BWW Review: Arizona Broadway Theatre Presents OLIVER!
When a gaggle of 25 eminently talented youngsters snakes around the tables of a workhouse dining room to the tune of Food, Glorious Food, it is a sign of things to come in Andy Meyers's production of OLIVER! (on stage through May 21st at Arizona Broadway Theatre): exuberant choreography (Kurtis Overby) and a dynamic song-and-dance ensemble to match.
There is none of the darkness in OLIVER! of Charles Dickens's account of an orphan boy left to wander the streets of Victorian London, enmeshed in a ne'er-do-well's cult of thievery, and vulnerable to the neglect and disdain of high society. Nor does the musical evoke the pangs of conscience that might normally accompany the accounts of such tragic circumstances. Not that, in the right hands, it couldn't, but the norm is to lighten up the story and put a gloss on the underground characters of ill repute.
So, Oliver Twist (Tristan Klaphake, alternating with Corban Adams) in the musical is almost incidental, a gentle and unassuming presence, save for his signature song (Where Is Love?), a prop, as it were, around which the principals give voice to Lionel Bart's iconic songs.
Fagin (Edward Prostak) is less sinister than comical, a wily scoundrel and master pocket picker, who is far more endearing than any child exploiter should be. Prostak, however, is undeniably charming and alluring, with his serpentine pointer finger carving out his place on the stage and, at his endgame, wowing the audience with Reviewing the Situation.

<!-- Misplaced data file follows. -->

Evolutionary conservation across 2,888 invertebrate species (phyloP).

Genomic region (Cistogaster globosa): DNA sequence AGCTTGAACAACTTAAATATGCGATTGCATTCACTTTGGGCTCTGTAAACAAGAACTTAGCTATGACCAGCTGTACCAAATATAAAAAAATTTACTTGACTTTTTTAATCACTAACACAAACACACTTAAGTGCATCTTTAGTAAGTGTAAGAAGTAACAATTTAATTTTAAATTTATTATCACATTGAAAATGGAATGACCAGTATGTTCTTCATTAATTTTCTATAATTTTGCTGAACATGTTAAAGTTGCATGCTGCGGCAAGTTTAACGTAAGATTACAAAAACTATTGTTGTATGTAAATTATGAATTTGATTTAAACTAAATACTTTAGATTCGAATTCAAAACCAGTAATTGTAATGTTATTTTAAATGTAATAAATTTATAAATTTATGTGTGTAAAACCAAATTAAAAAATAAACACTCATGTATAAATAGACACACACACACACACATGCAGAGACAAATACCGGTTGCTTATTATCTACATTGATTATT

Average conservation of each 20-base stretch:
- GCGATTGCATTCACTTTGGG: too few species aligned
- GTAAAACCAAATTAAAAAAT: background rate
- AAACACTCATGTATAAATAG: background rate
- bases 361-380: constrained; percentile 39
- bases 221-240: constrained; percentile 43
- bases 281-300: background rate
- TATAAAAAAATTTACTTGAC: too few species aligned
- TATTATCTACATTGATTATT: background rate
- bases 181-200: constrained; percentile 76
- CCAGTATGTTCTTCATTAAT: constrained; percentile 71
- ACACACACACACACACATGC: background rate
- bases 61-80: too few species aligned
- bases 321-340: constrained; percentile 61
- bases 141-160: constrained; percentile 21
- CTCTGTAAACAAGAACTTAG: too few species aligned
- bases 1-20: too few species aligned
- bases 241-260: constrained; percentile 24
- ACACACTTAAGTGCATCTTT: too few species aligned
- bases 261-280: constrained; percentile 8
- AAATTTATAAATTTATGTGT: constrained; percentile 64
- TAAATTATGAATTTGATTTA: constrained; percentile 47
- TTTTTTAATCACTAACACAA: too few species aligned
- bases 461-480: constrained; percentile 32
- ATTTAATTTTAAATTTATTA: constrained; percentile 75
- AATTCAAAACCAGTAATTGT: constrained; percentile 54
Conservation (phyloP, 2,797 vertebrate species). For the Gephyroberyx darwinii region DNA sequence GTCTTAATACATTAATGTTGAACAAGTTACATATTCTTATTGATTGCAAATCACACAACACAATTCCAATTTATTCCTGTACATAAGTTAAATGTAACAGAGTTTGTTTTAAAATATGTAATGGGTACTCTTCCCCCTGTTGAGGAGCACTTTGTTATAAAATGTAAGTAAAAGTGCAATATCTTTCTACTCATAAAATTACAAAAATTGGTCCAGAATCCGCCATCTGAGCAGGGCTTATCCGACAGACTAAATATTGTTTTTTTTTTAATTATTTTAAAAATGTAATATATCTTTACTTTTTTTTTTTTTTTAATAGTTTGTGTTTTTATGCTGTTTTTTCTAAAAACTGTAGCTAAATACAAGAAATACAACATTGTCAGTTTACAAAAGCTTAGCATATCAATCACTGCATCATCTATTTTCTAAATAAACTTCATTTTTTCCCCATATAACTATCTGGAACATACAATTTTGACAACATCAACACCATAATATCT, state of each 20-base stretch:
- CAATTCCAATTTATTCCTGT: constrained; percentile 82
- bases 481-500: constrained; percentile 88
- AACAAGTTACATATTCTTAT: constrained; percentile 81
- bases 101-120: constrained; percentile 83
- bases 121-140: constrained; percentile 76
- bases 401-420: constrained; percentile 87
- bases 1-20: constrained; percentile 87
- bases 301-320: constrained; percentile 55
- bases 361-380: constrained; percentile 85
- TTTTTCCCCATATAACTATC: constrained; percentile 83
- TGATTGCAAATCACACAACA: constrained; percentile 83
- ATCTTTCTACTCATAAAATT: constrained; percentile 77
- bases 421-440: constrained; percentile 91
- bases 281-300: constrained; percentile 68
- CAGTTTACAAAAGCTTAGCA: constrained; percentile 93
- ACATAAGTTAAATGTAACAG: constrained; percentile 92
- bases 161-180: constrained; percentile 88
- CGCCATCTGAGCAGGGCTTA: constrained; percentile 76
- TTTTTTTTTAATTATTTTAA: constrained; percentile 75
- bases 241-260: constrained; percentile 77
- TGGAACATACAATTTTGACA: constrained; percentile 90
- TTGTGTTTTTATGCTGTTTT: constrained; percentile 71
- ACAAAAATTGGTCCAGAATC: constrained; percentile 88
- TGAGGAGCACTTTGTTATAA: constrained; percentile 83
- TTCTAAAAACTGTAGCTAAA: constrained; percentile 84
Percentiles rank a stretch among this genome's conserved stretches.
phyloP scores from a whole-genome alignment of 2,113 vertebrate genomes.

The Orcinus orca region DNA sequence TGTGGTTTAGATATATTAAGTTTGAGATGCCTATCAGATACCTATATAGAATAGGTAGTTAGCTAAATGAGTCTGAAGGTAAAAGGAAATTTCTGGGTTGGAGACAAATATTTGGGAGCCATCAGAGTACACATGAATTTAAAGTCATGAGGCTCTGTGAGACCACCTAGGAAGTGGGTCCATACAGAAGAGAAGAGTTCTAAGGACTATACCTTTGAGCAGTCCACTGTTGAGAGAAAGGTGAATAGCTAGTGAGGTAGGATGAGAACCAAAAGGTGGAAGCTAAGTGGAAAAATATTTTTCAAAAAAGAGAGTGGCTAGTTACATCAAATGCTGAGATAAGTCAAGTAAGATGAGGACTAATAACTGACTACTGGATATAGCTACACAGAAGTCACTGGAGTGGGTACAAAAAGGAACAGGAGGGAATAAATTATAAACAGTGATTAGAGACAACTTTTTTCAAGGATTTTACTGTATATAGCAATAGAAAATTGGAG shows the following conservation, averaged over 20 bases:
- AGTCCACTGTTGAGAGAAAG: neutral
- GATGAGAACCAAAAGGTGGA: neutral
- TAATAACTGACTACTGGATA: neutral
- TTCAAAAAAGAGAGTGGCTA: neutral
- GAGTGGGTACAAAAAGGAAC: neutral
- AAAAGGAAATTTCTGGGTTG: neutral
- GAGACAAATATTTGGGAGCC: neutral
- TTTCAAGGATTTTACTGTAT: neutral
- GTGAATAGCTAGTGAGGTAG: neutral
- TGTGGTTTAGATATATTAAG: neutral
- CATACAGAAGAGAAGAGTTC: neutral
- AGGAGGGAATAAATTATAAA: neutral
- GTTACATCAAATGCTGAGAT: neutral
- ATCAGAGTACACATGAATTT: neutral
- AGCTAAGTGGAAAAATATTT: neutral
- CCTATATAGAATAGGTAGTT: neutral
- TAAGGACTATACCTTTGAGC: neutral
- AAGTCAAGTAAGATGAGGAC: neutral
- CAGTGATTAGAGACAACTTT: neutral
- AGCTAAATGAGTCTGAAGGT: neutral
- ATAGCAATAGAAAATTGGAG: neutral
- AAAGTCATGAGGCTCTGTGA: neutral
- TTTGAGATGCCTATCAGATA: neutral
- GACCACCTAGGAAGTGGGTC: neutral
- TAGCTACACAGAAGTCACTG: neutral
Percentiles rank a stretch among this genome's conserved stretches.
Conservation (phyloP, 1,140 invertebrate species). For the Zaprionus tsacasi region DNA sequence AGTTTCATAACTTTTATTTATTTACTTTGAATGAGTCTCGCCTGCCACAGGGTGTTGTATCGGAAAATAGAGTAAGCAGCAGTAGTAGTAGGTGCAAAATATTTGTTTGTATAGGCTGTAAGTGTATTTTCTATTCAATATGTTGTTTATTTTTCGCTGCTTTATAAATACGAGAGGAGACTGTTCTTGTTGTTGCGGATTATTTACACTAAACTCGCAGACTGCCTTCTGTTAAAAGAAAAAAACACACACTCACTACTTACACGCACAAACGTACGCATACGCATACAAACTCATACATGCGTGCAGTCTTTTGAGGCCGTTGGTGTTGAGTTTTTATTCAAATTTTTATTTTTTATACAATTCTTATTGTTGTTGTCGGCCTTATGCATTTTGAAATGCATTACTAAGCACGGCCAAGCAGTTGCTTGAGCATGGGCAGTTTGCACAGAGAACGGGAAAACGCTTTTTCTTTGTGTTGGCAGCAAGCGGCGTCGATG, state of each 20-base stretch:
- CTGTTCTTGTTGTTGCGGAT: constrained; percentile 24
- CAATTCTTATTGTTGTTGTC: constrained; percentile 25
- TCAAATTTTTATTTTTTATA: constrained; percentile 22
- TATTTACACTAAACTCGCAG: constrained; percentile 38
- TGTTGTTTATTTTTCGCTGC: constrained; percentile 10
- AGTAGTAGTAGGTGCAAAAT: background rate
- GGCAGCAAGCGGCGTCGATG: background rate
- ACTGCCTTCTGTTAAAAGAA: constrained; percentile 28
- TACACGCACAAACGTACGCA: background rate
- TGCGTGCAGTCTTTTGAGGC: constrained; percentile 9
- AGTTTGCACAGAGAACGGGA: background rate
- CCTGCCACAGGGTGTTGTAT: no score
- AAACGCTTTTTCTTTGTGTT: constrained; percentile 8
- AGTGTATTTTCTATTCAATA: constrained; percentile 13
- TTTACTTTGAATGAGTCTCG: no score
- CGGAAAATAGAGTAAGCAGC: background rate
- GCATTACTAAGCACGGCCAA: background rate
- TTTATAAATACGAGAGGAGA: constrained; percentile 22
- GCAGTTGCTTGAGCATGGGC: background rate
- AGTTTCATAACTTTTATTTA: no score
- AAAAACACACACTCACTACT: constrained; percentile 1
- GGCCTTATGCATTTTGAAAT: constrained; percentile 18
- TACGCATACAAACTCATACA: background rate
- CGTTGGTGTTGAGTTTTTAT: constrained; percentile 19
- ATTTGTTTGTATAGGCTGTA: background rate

When Cassandra Klaphake as Nancy belts out As Long As He Needs Me, it's like you've been transported to a concert hall and you forget that the song is a stand-by-your man apology for withstanding the abuse of her bully beau, Bill Sykes (Geoff Belliston). The story line takes a back seat to spotlighting a performer with an extraordinary voice.
Marvelous comical moments are provided along the line, compliments of the workhouse caretakers, Mr. Bumble (Director Meyers) and Widow Corney (Johanna Carlisle), and the Sowerberry undertakers (Jay Roberts, Renee Kathleen Kohler, Bradlee Laight, and Lauren Paley). Douglas Clarke's set, Lottie Dixon's costumes, and Paul Black's lighting enhance the Broadwayish luster of this production of OLIVER!
Poverty and hunger are nastier phenomena than this happy musical can reflect. Even though Oliver is finally rescued through a Dickensian twist of fate, one might feel compelled to find the source novel and read it as a conscience and consciousness booster.
(Just one final note that may be more inside-the-house than a review should allow. But, here I go: Advice: Forget the bulldog!)
Photo credit to Scott Samplin